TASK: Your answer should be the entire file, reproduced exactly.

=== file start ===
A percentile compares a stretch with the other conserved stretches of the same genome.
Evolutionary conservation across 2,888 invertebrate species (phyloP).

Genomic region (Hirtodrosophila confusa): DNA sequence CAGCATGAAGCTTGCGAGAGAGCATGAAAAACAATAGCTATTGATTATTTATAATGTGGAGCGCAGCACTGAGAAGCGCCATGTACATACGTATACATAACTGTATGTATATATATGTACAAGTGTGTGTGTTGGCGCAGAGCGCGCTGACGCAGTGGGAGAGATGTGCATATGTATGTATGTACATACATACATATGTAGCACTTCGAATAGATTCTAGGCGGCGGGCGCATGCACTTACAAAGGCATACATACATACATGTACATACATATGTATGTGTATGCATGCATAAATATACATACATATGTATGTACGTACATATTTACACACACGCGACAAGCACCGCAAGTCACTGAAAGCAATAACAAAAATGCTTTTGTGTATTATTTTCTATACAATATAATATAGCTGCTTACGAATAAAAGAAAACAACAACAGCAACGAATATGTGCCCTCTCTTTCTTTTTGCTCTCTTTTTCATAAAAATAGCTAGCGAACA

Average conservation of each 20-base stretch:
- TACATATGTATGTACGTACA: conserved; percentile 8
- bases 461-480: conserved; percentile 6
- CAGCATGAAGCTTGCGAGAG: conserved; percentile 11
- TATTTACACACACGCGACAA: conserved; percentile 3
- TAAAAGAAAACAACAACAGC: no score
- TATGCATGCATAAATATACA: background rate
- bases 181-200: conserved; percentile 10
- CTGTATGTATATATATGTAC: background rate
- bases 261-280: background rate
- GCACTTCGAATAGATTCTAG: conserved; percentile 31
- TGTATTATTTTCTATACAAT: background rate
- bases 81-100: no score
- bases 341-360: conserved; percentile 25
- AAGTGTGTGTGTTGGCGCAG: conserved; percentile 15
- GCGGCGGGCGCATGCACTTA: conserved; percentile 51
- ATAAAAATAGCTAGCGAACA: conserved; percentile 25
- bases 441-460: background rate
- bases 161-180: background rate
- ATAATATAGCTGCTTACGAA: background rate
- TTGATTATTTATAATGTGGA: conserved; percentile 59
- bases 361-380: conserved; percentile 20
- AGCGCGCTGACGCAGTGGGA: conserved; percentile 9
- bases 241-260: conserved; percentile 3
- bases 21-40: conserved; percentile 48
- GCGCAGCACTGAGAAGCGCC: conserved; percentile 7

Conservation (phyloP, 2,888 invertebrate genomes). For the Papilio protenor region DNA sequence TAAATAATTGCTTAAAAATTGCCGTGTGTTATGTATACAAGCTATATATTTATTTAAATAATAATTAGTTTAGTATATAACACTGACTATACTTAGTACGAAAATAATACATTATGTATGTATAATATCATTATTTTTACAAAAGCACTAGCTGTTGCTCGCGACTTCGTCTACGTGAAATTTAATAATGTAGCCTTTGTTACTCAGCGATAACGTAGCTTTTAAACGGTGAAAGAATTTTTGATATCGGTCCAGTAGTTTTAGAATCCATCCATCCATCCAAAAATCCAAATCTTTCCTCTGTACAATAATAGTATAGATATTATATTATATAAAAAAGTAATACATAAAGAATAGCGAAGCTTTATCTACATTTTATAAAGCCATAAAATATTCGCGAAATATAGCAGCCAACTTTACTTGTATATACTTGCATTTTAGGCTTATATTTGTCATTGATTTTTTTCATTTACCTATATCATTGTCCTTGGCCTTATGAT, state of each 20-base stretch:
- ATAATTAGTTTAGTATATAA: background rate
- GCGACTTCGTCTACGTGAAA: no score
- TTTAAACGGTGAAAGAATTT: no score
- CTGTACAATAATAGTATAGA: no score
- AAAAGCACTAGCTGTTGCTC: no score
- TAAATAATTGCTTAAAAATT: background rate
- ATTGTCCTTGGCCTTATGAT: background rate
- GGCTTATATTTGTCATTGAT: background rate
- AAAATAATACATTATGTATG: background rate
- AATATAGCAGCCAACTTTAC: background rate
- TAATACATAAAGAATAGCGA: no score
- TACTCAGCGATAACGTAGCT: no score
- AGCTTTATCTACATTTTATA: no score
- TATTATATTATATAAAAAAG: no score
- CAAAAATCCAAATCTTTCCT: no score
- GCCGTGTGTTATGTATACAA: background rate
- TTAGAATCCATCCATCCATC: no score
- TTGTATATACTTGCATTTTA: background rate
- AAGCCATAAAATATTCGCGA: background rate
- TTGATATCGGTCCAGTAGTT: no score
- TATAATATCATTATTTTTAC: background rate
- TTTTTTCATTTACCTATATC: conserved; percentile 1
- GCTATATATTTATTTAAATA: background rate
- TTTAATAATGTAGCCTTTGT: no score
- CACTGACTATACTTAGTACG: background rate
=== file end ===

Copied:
A percentile compares a stretch with the other conserved stretches of the same genome.
Evolutionary conservation across 2,888 invertebrate species (phyloP).

Genomic region (Hirtodrosophila confusa): DNA sequence CAGCATGAAGCTTGCGAGAGAGCATGAAAAACAATAGCTATTGATTATTTATAATGTGGAGCGCAGCACTGAGAAGCGCCATGTACATACGTATACATAACTGTATGTATATATATGTACAAGTGTGTGTGTTGGCGCAGAGCGCGCTGACGCAGTGGGAGAGATGTGCATATGTATGTATGTACATACATACATATGTAGCACTTCGAATAGATTCTAGGCGGCGGGCGCATGCACTTACAAAGGCATACATACATACATGTACATACATATGTATGTGTATGCATGCATAAATATACATACATATGTATGTACGTACATATTTACACACACGCGACAAGCACCGCAAGTCACTGAAAGCAATAACAAAAATGCTTTTGTGTATTATTTTCTATACAATATAATATAGCTGCTTACGAATAAAAGAAAACAACAACAGCAACGAATATGTGCCCTCTCTTTCTTTTTGCTCTCTTTTTCATAAAAATAGCTAGCGAACA

Average conservation of each 20-base stretch:
- TACATATGTATGTACGTACA: conserved; percentile 8
- bases 461-480: conserved; percentile 6
- CAGCATGAAGCTTGCGAGAG: conserved; percentile 11
- TATTTACACACACGCGACAA: conserved; percentile 3
- TAAAAGAAAACAACAACAGC: no score
- TATGCATGCATAAATATACA: background rate
- bases 181-200: conserved; percentile 10
- CTGTATGTATATATATGTAC: background rate
- bases 261-280: background rate
- GCACTTCGAATAGATTCTAG: conserved; percentile 31
- TGTATTATTTTCTATACAAT: background rate
- bases 81-100: no score
- bases 341-360: conserved; percentile 25
- AAGTGTGTGTGTTGGCGCAG: conserved; percentile 15
- GCGGCGGGCGCATGCACTTA: conserved; percentile 51
- ATAAAAATAGCTAGCGAACA: conserved; percentile 25
- bases 441-460: background rate
- bases 161-180: background rate
- ATAATATAGCTGCTTACGAA: background rate
- TTGATTATTTATAATGTGGA: conserved; percentile 59
- bases 361-380: conserved; percentile 20
- AGCGCGCTGACGCAGTGGGA: conserved; percentile 9
- bases 241-260: conserved; percentile 3
- bases 21-40: conserved; percentile 48
- GCGCAGCACTGAGAAGCGCC: conserved; percentile 7

Conservation (phyloP, 2,888 invertebrate genomes). For the Papilio protenor region DNA sequence TAAATAATTGCTTAAAAATTGCCGTGTGTTATGTATACAAGCTATATATTTATTTAAATAATAATTAGTTTAGTATATAACACTGACTATACTTAGTACGAAAATAATACATTATGTATGTATAATATCATTATTTTTACAAAAGCACTAGCTGTTGCTCGCGACTTCGTCTACGTGAAATTTAATAATGTAGCCTTTGTTACTCAGCGATAACGTAGCTTTTAAACGGTGAAAGAATTTTTGATATCGGTCCAGTAGTTTTAGAATCCATCCATCCATCCAAAAATCCAAATCTTTCCTCTGTACAATAATAGTATAGATATTATATTATATAAAAAAGTAATACATAAAGAATAGCGAAGCTTTATCTACATTTTATAAAGCCATAAAATATTCGCGAAATATAGCAGCCAACTTTACTTGTATATACTTGCATTTTAGGCTTATATTTGTCATTGATTTTTTTCATTTACCTATATCATTGTCCTTGGCCTTATGAT, state of each 20-base stretch:
- ATAATTAGTTTAGTATATAA: background rate
- GCGACTTCGTCTACGTGAAA: no score
- TTTAAACGGTGAAAGAATTT: no score
- CTGTACAATAATAGTATAGA: no score
- AAAAGCACTAGCTGTTGCTC: no score
- TAAATAATTGCTTAAAAATT: background rate
- ATTGTCCTTGGCCTTATGAT: background rate
- GGCTTATATTTGTCATTGAT: background rate
- AAAATAATACATTATGTATG: background rate
- AATATAGCAGCCAACTTTAC: background rate
- TAATACATAAAGAATAGCGA: no score
- TACTCAGCGATAACGTAGCT: no score
- AGCTTTATCTACATTTTATA: no score
- TATTATATTATATAAAAAAG: no score
- CAAAAATCCAAATCTTTCCT: no score
- GCCGTGTGTTATGTATACAA: background rate
- TTAGAATCCATCCATCCATC: no score
- TTGTATATACTTGCATTTTA: background rate
- AAGCCATAAAATATTCGCGA: background rate
- TTGATATCGGTCCAGTAGTT: no score
- TATAATATCATTATTTTTAC: background rate
- TTTTTTCATTTACCTATATC: conserved; percentile 1
- GCTATATATTTATTTAAATA: background rate
- TTTAATAATGTAGCCTTTGT: no score
- CACTGACTATACTTAGTACG: background rate